IHE comments on Court of Appeal ruling relating to Bloomsbury Institute and the Office for Students

Independent Higher Education (IHE) comments on Court of Appeal ruling relating to IHE member Bloomsbury Institute and the Office for Students (OfS)

Commenting on today’s Court of Appeal ruling which overturned the decision by the Office for Students last year to refuse Bloomsbury Institute’s registration, Alex Proudfoot, Chief Executive of Independent Higher Education, said:

“I welcome today’s Court of Appeal judgment. Bloomsbury Institute is a special institution, run by professionals who are passionately committed to changing the lives of Londoners from the most disadvantaged of backgrounds. Their unstinting efforts in support of adult education, during a period when it has been in marked decline, should be celebrated. That the Court found that the Office for Students acted unlawfully in refusing their registration raises urgent questions about the fairness of its processes and the effectiveness of its governance.

“Specialist independent providers like Bloomsbury Institute offer a singular focus on the needs of their specific student bodies. This naturally encourages innovation through different models of provision such as the four-year degree with integrated Foundation Year, which access professionals across the sector, and the OfS itself in May 2019, have found to be effective in supporting mature students back into higher education.

“The sector needs a regulator which takes the time to engage with and think deeply about the different types of provider it regulates, and adopts a genuinely supportive rather than adversarial approach to these differences. The OfS should use its powers as the Higher Education and Research Act intended, to actively support more innovation and not to hinder it.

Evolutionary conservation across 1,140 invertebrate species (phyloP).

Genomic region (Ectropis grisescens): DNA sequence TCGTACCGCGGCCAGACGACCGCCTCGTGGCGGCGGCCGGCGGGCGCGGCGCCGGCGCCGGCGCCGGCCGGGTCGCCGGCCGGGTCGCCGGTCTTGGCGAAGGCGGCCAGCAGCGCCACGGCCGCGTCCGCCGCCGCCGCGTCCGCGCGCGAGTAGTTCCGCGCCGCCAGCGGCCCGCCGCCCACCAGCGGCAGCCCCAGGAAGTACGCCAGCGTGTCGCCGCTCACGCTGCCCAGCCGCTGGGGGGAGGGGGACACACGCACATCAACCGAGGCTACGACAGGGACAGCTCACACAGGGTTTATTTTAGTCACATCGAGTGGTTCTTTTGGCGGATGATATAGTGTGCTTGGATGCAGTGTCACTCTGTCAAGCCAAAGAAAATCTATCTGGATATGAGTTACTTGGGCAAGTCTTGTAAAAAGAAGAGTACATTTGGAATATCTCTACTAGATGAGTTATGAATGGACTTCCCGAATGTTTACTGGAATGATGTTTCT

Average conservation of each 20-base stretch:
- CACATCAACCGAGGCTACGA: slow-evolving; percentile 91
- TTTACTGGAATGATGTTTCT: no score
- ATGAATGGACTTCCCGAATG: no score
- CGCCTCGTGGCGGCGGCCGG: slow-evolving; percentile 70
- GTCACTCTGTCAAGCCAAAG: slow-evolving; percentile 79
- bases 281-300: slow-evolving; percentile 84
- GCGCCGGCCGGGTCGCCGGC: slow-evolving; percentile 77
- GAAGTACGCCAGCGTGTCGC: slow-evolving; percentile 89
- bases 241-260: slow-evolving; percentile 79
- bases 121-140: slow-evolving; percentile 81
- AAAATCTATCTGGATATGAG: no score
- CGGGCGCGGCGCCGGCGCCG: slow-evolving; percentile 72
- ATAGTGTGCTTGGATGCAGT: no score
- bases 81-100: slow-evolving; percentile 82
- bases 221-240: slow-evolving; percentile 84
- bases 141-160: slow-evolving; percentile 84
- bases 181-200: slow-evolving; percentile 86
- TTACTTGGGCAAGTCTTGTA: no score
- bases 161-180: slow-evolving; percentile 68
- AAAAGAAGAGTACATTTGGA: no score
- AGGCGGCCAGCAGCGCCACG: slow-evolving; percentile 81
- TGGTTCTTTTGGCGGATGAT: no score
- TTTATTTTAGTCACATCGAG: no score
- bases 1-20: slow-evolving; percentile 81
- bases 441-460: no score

“SME providers in particular require a far more sophisticated and contextual use of metrics, or they will always be at the mercy of fluctuations in data which go unnoticed at large universities. Just as part-time degrees clearly require their own baseline in order to be judged fairly, so too do Foundation Years and integrated degrees, other innovative courses involving accelerated or blended delivery, and indeed the Government’s new Higher Technical Qualifications. Without this level of regulatory nuance, Government will struggle to meet its ambitions for lifelong learning and social mobility across the country.

“Every student is different. Every student deserves a chance. Our higher education institutions, and the regulations that support them, must reflect this. The Government will be unable to achieve its levelling-up agenda, or deliver its ambitious and much-needed reforms to higher technical education, without regulations that recognise the unique value of different types of courses and provision. OfS must have the confidence to apply its rules in a flexible and proportionate manner if it is to be a regulator which supports the ambitions of every student and addresses the country’s urgent economic challenges. ”



  1. The Office for Students report on foundation year provision can be found here  https://www.officeforstudents.org.uk/publications/preparing-for-degree-study/
  2. The Court of Appeal ruling can be found here: https://www.judiciary.uk/wp-content/uploads/2020/08/Judgment-Bloomsbury-Institute-Limited-v-Office-for-Students-C120200664.pdf
  3. IHE is a UK membership organisation and formal representative body which exists to support, develop and promote independent providers of higher education, professional training and pathways.
  4. IHE’s members include household names such as the Royal Academy and Le Cordon Bleu, long established independent colleges Spurgeon’s College and City & Guilds of London Art School, industry leading technical institutes Futureworks and Met Film School and global education pathway providers Kaplan and Study Group.
  5. For further information please contact Marie Clark marie@independenthe.com
  • On 14th August 2020